Why we fuss about other people’s opinions

Find your people. If you’re worried about fitting in, it can be mentally healthy to find others who share your values, interests and style. Photo by Chang Duong on Unsplash

We wish we were more immune to others’ opinions of us.  But most humans are acutely sensitive to what others think of them.  Here are some of the reasons, and what we can do to protect ourselves from the suffering this sensitivity can cause.

#1 – EVOLVED SYNCHRONISATION – Humans have evolved to be sensitive to each others’ views.  Social awareness has helped us to survive.  This includes watchfulness as to whether we are fitting in, and explains synchronisation and affiliation as to fashion, use of language, politics, religion, and many other aspects of behaviour.  Sameness helps us to act as a team.  We experience worry or pain if we feel too different from others.  It’s an alarm system designed to keep us all in sync.

#2 – ATTACHMENT – Humans have also evolved to watch our carers, so that we can learn from each other and share resources.  Copying and similarity help children to engage with their parents, and to learn to be adults more quickly.  A sensitivity to the parent’s opinion helps this process of gelling together and growing.

#3 – GENERAL ANXIETY – General anxiety is also probably a facet of our evolution – probably, more watchful and anxious beings survive better through being more reactive to potential danger.  Other people’s current opinions of us directly affect how they are likely to treat us.  If we detect an adverse opinion, we are rightly alerted to danger.

#4 – DESIRE FOR HARMONY – Many empathic humans also have a wider desire for harmony with the world around them.  Just as an artist chooses colour schemes, so an empath tries to choose behaviours in sympathy with those around them.  Not least, it makes it easier to help others if they do not hate us.

So we fuss about other people’s opinions for a variety of very good reasons.  Much of this is hardwired into us as animals dependent on cooperative action, long development cycles, and avoidance of danger.  And as creative, empathic beings, we like to coordinate and harmonise.

Sometimes, though, this sensitivity to others’ opinions becomes painful and obtrusive in a person’s life.  We can become agonised when we fall out with others, and we can spend inordinate amounts of time over-adapting to others, in order to avoid them thinking ill of us.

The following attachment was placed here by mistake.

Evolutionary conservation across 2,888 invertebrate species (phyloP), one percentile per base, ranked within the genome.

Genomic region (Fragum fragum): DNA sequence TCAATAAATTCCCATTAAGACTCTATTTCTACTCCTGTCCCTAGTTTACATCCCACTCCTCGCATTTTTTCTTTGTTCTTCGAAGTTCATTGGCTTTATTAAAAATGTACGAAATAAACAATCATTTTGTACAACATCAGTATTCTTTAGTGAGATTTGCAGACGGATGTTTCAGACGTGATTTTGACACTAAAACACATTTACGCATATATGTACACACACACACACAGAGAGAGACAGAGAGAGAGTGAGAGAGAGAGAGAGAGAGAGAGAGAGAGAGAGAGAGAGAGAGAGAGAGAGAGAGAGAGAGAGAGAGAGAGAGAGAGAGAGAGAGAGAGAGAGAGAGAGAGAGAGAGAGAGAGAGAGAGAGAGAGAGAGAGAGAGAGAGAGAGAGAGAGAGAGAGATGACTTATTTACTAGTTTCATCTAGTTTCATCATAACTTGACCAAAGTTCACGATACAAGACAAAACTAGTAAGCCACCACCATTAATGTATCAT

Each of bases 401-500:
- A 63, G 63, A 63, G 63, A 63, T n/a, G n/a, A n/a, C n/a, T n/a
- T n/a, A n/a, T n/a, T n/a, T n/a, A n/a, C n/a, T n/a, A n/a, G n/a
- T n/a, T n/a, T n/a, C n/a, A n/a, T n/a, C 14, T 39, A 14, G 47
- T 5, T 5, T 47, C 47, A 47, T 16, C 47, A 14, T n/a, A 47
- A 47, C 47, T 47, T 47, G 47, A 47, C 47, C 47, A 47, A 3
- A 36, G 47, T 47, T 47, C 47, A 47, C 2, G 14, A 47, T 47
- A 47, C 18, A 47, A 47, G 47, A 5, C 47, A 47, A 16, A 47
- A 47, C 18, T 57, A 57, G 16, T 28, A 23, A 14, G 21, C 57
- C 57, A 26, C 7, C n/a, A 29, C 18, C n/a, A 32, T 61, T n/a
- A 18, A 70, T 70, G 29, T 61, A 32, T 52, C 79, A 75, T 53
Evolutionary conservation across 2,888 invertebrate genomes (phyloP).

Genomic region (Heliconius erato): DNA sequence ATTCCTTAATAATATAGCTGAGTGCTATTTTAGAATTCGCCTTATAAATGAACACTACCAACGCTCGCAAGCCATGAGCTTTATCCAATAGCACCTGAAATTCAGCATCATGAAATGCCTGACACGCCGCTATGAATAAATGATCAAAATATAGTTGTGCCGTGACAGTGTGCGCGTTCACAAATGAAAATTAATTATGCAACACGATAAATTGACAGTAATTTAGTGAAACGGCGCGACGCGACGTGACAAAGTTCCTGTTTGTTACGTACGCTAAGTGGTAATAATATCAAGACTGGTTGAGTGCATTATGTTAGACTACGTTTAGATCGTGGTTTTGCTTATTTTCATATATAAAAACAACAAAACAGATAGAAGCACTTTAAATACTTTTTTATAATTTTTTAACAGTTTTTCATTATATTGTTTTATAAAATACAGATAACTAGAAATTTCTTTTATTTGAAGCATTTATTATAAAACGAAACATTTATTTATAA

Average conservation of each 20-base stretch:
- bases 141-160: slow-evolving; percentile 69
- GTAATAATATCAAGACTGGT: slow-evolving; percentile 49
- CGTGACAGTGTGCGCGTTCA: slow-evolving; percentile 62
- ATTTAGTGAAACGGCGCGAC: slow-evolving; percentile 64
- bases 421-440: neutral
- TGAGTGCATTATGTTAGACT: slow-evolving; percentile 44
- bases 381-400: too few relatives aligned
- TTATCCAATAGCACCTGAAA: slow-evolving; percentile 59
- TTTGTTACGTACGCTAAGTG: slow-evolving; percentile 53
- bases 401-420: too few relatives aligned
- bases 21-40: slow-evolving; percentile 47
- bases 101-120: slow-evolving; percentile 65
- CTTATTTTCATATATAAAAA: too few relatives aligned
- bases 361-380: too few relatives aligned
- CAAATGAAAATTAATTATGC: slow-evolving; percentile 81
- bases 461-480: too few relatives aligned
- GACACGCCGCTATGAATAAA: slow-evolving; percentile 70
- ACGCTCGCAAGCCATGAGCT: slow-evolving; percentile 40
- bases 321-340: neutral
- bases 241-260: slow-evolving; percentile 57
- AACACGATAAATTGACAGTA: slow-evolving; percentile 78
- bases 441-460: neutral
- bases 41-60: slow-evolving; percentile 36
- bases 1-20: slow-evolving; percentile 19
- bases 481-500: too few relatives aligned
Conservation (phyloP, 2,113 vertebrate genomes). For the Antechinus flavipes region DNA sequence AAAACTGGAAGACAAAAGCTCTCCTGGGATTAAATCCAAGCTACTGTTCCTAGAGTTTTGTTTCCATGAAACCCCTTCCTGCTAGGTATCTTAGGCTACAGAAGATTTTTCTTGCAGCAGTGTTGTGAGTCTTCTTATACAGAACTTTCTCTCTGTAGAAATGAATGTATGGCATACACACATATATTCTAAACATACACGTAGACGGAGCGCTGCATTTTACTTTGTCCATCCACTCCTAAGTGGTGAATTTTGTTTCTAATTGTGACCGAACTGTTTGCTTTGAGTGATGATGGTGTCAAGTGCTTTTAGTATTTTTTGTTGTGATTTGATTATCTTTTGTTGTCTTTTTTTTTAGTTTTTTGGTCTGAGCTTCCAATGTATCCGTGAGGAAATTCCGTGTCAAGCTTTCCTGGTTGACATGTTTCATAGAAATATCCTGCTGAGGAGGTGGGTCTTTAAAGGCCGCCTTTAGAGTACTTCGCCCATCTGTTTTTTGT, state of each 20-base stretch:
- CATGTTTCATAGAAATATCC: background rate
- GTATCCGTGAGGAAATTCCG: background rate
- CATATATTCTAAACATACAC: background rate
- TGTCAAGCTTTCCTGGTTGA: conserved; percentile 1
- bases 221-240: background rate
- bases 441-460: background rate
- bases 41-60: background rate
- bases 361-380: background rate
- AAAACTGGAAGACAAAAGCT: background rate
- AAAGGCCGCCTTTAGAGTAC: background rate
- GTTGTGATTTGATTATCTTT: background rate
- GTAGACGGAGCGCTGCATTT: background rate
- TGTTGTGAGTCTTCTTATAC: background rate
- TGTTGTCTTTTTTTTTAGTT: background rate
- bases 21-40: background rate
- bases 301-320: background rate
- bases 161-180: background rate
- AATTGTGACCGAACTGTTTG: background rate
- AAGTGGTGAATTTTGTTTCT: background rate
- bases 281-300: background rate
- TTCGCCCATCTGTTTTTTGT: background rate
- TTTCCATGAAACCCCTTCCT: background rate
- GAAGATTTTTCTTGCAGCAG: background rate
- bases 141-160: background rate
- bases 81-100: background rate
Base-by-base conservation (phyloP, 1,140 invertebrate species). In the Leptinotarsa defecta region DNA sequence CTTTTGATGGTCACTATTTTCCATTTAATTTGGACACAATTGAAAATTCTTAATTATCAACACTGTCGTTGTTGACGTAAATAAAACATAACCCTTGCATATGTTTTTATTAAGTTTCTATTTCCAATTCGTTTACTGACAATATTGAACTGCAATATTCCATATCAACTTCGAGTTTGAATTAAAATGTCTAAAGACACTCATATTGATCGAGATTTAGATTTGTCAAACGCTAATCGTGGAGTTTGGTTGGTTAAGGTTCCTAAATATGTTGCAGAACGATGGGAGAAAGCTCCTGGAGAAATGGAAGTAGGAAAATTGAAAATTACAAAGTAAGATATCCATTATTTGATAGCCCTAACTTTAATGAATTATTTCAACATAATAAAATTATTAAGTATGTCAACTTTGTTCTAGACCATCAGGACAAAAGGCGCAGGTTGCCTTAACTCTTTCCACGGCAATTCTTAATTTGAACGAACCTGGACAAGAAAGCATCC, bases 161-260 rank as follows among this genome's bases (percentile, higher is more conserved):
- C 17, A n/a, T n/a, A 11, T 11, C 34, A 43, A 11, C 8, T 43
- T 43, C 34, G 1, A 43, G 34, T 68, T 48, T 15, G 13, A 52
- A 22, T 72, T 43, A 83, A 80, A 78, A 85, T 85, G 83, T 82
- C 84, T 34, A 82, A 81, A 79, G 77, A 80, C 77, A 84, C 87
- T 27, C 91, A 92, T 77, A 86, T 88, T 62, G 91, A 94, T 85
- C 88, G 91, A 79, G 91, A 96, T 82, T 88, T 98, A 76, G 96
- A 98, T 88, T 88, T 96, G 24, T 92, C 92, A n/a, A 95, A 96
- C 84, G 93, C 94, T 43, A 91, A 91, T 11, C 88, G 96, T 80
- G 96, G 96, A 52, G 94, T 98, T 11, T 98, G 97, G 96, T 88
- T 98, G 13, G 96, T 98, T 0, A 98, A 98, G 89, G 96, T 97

Part of my job is to help people manage their mental health, and this is one area where help is often needed.  Here are a few suggestions for anyone who finds themselves agonising about other people’s opinions of them.

TIP #1 – FIND YOUR PEOPLE – Instead of working too hard to fit in with wider society, we can find small communities closer to our comfort zone. 

TIP #2 – FIND YOUR MENTORS – Instead of working too hard to be agreeable to all those with power over us, we can focus on relationships with individual mentors more attuned to our aspirations, motivations and learning style.

TIP #3 – EXERCISE SELF CARE – We worry more about others’ opinions when we don’t feel safe ourselves.  Instead of worrying about danger, we can build a network of food, exercise, sleep and sympathetic friendships.

TIP #4 – ACCEPT PERSONAL DIFFERENCES – Instead of always adapting to others, we can celebrate the differences between us all.  We can be courageous about our own difference, and curious about others’ difference, without constantly needing to harmonise everything.

In summary, if we find ourselves agonising too much about others’ opinions of us, we can seek out peers less likely to think ill of us, and mentors more attuned to our style.  We can also build a safe environment, to reduce the danger of paranoia.  Finally, we can resign as General Harmoniser of the Universe, and celebrate differences.

It is generally good that we have a sensitivity to fitting in.  But, if the need to be accepted is adversely affecting our mental health, then we  need to find our own people, build our own nest, and celebrate our differences.  It’s all part of authentic living, and reduces the burden of anxious adaptation.